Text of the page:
We had fantastic time on Carn nan Gobhar on Good Friday, despite high cloud and occasional gusts of wind. The next morning, weather was superb, with blue sky inviting us to visit another hill. I was hoping for Tom a' Choinich and Toll Creagach in Glen Affric but since they looked still in full winter conditions, I was worried Kevin might not be up for the challenge. He was feeling a bit weak after the covid vaccine (I was told this is not uncommon and should pass after several days) so we ended up climbing a much easier Munro, Fionn Bheinn. This mountain is really just a half-day walk, we took time to enjoy ourselves, take photos and even drink tea on the edge of the cliffs.
Our route was the usual circular walk from Achnasheen. If you fancy a more challenging day, Fion Bheinn can be combined with its sidekick Graham, Meall a'Chaorainn.
We were welcomed by one curious local:
The traditional approach along Allt Achadh na Sine - as boggy as always
The climb is straightforward, though the path is a bit vague higher up, some peat hags to jump over, generally easy going. I was surprised that despite Kevin's post-vaccine weakness, we were still overtaking other walkers on the way up. We're not as slow as we think
Fionn Bheinn from the flatter section near the hydro dam:
Meall a'Chaorainn. I know there is a good route to climb the Graham alone (from the east) and we will do it some time, maybe next winter as a Christmas treat.
Back to the Munro, not much to say about the rest of the ascent. If you are fit, you could march up the grassy slopes in less than two hours. We took a bit longer, but mostly because we stopped too many times for photos. Even the lower reaches of this hill offer superb vistas on a good day. Today, there was some mist in the air, like a partial haze only covering the lower parts of the landscape. Reminded me a bit of cloud inversion (which we had once seen from Fionn Bheinn a few years ago). Below, a few examples.
Strathconon Corbetts (Sgurr a'Mhuilinn and Meallan nan Uan):
A wider pano south:
Having reached the edge of the cliffs some 50m below the summit, we wandered around for a while, no reason to be in a hurry. I posed with the last patch of snow, not knowing that only a few days later, the hills would be all white again!
The Fannichs pano:
Kevin heading for the summit:
Many people call this Munro pointless, but I don't really understand why. It's such a great viewpoint that I could forgive it the lack of any interesting features...
Beinn Eighe and Liathach waiting for us to re-visit in the summer:
From Fuar Tholl to Sgurr Dubh:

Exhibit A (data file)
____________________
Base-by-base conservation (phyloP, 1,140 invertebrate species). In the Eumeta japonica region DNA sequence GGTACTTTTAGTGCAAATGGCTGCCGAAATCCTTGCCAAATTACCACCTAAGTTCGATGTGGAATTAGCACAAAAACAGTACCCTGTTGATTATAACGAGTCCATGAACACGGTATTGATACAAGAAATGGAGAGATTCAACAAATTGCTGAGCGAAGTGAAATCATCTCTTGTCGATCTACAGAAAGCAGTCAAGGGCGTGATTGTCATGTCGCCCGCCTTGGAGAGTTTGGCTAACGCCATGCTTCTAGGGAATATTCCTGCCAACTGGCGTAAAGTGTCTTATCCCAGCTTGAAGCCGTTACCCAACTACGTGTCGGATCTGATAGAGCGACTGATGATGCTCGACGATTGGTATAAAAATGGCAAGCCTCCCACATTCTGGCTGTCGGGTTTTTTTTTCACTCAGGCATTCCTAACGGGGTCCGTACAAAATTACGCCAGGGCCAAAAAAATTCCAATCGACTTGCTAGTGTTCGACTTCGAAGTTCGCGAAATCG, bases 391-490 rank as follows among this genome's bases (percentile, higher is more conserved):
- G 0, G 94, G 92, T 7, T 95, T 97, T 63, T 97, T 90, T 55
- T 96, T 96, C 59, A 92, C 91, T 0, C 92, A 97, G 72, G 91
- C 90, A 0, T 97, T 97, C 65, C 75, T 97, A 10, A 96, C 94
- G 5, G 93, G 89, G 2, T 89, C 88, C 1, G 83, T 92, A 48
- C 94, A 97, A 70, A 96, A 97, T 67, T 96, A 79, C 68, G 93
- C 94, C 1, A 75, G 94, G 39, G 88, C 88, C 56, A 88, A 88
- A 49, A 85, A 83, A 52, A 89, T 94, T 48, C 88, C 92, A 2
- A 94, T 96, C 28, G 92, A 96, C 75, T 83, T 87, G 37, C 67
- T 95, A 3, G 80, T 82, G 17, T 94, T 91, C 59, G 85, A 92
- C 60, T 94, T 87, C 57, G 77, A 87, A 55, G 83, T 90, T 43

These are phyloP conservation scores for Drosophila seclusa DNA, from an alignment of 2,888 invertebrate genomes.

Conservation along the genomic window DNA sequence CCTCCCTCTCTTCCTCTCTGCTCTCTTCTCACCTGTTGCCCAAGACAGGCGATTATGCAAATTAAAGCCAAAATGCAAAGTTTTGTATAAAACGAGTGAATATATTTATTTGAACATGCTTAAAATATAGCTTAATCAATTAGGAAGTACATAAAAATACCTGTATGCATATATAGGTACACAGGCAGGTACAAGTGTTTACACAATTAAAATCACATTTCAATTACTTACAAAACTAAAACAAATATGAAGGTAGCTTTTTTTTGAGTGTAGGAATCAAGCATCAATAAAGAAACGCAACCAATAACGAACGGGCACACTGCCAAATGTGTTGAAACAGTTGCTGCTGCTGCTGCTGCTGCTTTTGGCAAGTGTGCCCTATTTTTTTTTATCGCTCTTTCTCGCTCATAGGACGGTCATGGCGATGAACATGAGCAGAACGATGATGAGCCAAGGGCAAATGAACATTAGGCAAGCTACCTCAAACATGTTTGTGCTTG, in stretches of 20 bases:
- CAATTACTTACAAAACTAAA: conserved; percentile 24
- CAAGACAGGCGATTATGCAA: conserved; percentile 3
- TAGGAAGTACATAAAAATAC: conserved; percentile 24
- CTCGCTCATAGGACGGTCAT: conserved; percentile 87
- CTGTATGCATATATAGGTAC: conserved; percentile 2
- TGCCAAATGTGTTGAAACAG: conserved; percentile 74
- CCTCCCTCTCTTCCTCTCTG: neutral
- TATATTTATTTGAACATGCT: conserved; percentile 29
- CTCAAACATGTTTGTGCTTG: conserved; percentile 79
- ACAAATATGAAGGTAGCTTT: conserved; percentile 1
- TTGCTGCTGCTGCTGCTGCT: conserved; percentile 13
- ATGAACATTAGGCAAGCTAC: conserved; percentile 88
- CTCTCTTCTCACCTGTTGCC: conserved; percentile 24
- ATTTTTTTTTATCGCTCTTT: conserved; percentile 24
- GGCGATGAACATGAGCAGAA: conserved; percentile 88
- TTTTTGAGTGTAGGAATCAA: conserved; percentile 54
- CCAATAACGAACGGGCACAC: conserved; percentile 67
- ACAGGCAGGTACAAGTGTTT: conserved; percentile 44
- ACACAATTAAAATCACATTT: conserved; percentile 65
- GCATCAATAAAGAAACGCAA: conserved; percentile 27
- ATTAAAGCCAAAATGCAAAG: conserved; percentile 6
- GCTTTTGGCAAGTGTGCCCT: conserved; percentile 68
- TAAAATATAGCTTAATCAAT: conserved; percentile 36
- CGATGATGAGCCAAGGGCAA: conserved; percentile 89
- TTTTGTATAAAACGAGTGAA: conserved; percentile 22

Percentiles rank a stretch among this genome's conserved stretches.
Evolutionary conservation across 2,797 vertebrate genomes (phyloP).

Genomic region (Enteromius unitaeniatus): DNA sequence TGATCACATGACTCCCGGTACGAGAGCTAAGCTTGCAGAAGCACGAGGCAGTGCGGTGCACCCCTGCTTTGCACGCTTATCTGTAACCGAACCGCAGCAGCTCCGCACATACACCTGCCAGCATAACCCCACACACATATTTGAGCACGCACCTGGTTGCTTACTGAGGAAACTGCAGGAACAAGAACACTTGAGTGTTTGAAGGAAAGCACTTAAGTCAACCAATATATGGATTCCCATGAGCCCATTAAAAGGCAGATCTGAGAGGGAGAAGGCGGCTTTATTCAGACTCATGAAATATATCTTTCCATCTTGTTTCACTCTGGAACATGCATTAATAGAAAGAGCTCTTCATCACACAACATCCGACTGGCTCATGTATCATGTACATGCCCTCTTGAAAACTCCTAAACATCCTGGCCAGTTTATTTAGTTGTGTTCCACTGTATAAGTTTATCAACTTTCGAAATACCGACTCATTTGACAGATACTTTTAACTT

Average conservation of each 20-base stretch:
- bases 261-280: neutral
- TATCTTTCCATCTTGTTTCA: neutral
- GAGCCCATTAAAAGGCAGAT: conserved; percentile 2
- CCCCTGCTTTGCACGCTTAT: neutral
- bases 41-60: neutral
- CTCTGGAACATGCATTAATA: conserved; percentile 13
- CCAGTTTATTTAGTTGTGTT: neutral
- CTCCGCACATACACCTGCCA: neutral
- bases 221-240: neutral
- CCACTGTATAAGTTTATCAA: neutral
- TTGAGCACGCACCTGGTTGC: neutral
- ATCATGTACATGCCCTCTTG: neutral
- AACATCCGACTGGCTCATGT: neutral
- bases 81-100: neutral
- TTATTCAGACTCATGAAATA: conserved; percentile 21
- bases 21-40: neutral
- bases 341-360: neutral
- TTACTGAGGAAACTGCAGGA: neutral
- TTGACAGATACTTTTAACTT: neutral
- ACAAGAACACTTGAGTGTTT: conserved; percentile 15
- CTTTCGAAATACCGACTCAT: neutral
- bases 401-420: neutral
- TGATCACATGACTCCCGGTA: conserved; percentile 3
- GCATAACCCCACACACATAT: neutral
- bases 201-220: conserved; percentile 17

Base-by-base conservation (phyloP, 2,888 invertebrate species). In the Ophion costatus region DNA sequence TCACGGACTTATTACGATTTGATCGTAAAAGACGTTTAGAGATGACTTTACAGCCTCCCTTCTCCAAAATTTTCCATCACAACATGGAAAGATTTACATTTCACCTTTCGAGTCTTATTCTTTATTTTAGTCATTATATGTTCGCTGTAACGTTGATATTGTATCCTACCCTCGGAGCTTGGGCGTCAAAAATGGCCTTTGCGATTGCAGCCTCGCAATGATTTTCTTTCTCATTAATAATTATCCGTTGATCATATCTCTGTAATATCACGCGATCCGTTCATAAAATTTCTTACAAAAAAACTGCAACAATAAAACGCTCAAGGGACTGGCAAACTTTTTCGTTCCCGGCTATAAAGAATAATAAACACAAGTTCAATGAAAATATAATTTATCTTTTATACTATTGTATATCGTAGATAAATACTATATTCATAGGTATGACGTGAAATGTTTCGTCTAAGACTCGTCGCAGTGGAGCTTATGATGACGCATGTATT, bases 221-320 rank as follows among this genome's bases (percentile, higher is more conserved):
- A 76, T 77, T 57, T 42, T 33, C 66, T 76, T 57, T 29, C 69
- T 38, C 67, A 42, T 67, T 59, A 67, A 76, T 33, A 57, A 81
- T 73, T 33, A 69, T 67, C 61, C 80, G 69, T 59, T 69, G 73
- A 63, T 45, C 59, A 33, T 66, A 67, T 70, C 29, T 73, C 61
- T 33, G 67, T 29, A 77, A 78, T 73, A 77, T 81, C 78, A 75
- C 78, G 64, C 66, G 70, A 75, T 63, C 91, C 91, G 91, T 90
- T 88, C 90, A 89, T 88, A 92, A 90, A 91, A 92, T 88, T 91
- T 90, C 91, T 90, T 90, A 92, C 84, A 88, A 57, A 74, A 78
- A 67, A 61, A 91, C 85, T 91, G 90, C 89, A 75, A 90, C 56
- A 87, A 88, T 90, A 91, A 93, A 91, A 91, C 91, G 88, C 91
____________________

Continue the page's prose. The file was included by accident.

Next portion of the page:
Gobsmacked and speechless, a rare occurrence in case of Panther:
The summit area was windier than we expected, so after a quick photo session we descended a bit and found a sheltered spot along the cliffs, where we could sit for a few minutes and have a sip of tea.
Lucy's second visit to Fionn Bheinn:
To vary the descent, we followed the eastern ridge, gradually descending along the rim of Toll Mor corrie:
Mad cat on the hills:
The wide shoulder of Sail an Tuim Bhain offers a nice alternative to retracing your own steps down to Achnasheen and these days most walkers descend this way:
Loch Fannich and the mountains beyond:
We reached the old stone dyke, here we could simply follow it down to where it joins a well worn stalkers path, but Kevin had other ideas, he suggested maybe we could stay here a bit? We were off the wind and the day was so lovely, it would be a sin not to enjoy the views for longer!
We walked along the cliffs for a short distance and found a good spot to sit down and sip more tea, this time accompanied by hot cross buns. It was Easter Saturday after all...
Panoramic snap of Toll Beag corrie:
Hazy Ben Wyvis:
Time to go home... If you can still walk after all the buns you've consumed
Descending to the main road past Achnasheen Plantation:
Fionn Bheinn is probably one of the busiest local hills these days - not too far from Inverness and a relatively easy route, but it is always a nice experience, especially if you can't risk a bigger walk. Highly recommended
Thankfully, Kevin recovered quickly from his post-vaccine fatigue and the following weekend we could plan another longer walk. Surprisingly, winter came back with a vengeance, so we picked a lower hill, but the views we got from it were second to none. TR to follow.
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Warning Please note that hillwalking when there is snow lying requires an ice-axe, crampons and the knowledge, experience and skill to use them correctly. Summer routes may not be viable or appropriate in winter. See winter information on our skills and safety pages for more information.